I bet you didn’t think Danish Pastries were a make-at-home kind of treat, did you? They’re a lot easier than I expected! Believe me, I was expecting this to be such a hard recipe to conquer that I almost didn’t try it! Good thing I did, though, because these homemade Danish Pastries are to die for.
There’s no telling what people like in their danishes, so my recipe has instructions for danishes with cream, pastry cream, and jelly-filled danishes. Plus, I included step-by-step instructions for spiraled danish pastries. And there’s pictures below, for those of you that need a little bit of visual assistance!
Go enjoy your danish pastries! Happy cooking!
How to make danish pastries: a visual guide
The first thing you want to do with the recipe is prepare your dough, and the butter that you’ll be adding into the dough.
How to Make Spiraled Danish Pastries
How to make a cream, pastry cream, or jelly-filled danish
Danish Pastries You Can Make at Home
- 2 sticks cold unsalted butter (about 1 cup)
- 2 3/4 cups all-purpose flour
- 3 tablespoons sugar plus 1 teaspon for feeding the yeast
- 1 1/2 teaspoons kosher salt
- 2 teaspoons dry active yeast
- 1/2 cup milk
- 1/4 cup warm water
- 1 large egg
- 1 teaspoon vanilla extract
Slice each stick of butter lengthwise into three pieces (6 in all). Sprinkle a little flour over a piece of parchment paper measuring approximately 26 x 15 inches. Place the butter in a horizontal row in the middle of the left half of the parchment paper. Fold the other half of the parchment paper over the butter. This will keep the butter from sticking to the rolling pin. Roll the butter into a flat sheet about 1/8-inch thick. Place the butter sheet into the refrigerator.
In a stand mixing bowl fitted with a dough hook, add flour, 3 tablespoons of sugar, and the salt, and mix on low until combined.
In a small bowl, combine the water, yeast, and 1 teaspoon of sugar, and let it sit for about 15 minutes.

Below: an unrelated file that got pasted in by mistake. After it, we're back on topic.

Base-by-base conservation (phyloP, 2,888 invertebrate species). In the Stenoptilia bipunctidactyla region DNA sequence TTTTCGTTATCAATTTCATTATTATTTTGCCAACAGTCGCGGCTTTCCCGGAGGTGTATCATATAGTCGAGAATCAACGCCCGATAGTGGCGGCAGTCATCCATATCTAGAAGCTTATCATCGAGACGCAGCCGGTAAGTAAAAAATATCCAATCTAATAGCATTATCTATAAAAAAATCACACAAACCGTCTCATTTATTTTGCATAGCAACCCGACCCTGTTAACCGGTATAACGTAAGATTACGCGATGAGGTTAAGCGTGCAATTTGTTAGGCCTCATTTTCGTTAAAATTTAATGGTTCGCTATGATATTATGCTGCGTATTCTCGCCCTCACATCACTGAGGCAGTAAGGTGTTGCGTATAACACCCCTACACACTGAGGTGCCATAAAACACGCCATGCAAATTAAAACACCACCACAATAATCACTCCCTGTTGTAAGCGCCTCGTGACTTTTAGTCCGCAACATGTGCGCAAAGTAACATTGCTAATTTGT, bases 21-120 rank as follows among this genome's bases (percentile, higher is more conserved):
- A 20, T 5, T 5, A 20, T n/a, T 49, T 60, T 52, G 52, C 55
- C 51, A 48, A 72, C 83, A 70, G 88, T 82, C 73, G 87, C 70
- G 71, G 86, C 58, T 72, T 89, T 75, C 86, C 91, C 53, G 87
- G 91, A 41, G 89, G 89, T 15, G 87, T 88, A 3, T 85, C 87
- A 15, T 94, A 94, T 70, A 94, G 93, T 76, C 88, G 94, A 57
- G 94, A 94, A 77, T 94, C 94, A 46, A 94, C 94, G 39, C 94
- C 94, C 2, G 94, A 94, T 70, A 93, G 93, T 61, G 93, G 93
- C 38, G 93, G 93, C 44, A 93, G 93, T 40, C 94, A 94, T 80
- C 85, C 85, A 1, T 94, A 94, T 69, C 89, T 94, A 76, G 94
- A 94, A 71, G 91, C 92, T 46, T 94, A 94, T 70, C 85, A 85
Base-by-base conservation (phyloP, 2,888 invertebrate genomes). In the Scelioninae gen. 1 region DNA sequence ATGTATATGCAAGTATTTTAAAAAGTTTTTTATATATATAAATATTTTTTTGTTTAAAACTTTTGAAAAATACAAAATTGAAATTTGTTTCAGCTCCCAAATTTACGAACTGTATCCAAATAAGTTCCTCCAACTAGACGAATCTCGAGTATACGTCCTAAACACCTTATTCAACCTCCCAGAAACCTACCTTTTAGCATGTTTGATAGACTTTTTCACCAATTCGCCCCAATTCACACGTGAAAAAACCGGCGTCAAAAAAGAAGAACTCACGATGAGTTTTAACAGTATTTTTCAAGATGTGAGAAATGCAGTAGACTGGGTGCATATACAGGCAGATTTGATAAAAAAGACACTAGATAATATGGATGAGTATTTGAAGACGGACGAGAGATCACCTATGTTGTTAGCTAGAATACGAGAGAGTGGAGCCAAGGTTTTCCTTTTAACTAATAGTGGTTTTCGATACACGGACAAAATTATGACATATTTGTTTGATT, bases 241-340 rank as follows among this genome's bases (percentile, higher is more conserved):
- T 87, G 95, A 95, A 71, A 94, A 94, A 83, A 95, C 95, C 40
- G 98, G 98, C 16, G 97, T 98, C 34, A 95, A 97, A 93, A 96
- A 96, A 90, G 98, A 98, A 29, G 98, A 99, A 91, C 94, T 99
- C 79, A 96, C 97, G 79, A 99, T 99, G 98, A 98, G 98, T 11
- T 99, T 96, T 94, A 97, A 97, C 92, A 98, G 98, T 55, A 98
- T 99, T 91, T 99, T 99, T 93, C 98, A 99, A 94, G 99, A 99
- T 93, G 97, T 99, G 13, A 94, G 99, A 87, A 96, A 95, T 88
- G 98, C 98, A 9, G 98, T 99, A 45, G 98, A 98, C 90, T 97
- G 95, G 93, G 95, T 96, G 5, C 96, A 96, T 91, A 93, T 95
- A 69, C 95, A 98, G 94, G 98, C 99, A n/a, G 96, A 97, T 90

In a medium bowl, add the milk, egg, and vanilla and mix well.
Pour the milk mixture and the yeast mixture into the flour and knead the dough for 7 to 8 minutes.
Turn the dough onto a lightly floured surface and roll dough to approximately 20 x 20-inch square. Remove the butter from the refrigerator and place 1/2 of the butter sheet over the right side of the square. You may have to remove the butter with a scraper. Cover the butter with the right side of the dough. Place remaining butter on the bottom half of the dough and over with the top half of the dough. Pinch all the sides of the dough to keep the butter from coming out of the sides when you roll the dough. The key is to get thin layers of butter throughout to create a flaky dough.
Roll the dough to about 1/2-inch thick, then fold into thirds just as you would fold a letter. Repeat three more times. The last time, leave it folded like a letter and put the dough in a ziptop bag and refrigerate for at least one hour. I like to put mine in overnight and have dough ready for the next morning.
To make the spiraled pastries:
Remove dough from the refrigerator and place on a floured surface. Roll dough to 1/8-inch thickness, creating a 24 x 24-inch square. Cut the dough into 1-inch strips. With one strip of dough, beginning with the ends, twist the dough in opposite directions. When the dough is spiraled, roll one end continuously to reach the other end, until you have formed a pretty cylinder. Place each danish onto a piece of parchment paper on top of a cookie sheet and allow to rise for on hour.
To make the Cream, Pastry or Jelly Filled Danish
Remove dough from the refrigerator and place on a floured surface. Roll dough to 1/8-inch thickness, creating a 24 x 24-inch square. Fold the sides, not letting the filling spill out, and seal the pastry together with an egg wash. Place each danish onto a piece of parchment paper on top of a cookies sheet and allow to rise for one hour.